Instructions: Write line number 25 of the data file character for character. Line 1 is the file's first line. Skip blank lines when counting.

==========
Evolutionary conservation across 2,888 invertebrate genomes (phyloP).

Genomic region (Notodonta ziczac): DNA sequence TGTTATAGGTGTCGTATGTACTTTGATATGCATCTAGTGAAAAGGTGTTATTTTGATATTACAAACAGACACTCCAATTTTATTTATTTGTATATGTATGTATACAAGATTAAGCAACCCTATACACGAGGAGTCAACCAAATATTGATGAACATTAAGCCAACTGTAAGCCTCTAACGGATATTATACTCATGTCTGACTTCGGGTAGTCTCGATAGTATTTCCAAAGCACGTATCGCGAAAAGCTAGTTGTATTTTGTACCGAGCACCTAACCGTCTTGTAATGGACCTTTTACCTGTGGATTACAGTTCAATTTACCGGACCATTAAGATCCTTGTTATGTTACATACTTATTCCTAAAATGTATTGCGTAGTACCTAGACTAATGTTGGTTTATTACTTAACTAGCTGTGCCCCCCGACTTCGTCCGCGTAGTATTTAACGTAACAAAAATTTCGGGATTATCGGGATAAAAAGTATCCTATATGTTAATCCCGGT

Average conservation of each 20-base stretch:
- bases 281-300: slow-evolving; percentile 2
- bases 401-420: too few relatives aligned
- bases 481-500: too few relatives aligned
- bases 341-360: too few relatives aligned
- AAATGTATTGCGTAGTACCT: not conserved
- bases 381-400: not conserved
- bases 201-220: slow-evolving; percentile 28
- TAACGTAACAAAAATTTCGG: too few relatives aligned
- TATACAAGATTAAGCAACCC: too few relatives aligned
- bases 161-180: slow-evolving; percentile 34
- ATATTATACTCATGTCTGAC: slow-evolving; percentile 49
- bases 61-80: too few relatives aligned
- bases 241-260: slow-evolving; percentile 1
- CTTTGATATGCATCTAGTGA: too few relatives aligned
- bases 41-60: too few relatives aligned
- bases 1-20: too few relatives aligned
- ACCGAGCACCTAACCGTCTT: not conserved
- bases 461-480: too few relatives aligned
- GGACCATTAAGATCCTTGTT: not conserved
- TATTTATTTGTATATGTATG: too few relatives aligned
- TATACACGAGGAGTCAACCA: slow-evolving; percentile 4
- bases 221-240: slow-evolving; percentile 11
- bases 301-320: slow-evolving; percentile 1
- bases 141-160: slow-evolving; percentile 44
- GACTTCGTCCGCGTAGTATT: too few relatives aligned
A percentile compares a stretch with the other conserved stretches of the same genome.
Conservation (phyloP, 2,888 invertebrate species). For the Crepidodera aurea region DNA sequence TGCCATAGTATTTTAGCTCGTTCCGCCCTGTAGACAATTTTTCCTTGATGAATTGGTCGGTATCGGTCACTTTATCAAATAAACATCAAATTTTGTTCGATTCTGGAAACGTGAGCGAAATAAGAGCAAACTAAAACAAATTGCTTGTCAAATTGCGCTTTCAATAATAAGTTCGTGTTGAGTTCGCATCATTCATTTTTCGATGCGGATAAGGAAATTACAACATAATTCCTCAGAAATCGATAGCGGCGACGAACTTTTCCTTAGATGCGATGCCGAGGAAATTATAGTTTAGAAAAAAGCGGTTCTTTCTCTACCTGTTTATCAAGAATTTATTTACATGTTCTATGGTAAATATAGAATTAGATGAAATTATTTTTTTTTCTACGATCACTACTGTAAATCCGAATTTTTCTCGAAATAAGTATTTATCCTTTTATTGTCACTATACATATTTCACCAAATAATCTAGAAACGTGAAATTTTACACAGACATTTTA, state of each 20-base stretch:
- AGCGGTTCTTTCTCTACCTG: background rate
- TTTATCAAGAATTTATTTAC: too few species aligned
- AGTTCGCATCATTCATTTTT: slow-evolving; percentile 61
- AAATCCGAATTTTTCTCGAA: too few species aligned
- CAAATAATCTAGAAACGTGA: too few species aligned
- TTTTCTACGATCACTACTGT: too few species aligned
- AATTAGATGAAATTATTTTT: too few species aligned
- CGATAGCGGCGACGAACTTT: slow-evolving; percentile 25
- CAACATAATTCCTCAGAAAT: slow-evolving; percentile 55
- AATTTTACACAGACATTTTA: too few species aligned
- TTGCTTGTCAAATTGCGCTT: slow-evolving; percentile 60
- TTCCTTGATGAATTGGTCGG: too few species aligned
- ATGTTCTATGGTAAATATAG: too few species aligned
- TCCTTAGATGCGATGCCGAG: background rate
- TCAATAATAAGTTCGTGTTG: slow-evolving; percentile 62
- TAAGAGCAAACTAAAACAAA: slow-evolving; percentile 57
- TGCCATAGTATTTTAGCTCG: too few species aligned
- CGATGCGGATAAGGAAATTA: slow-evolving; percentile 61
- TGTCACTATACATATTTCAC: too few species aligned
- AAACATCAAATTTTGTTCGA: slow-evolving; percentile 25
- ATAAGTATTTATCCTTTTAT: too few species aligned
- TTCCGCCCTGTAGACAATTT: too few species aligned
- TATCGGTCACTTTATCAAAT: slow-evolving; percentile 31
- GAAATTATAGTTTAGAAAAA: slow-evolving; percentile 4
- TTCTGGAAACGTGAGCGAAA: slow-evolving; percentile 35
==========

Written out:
- bases 221-240: slow-evolving; percentile 11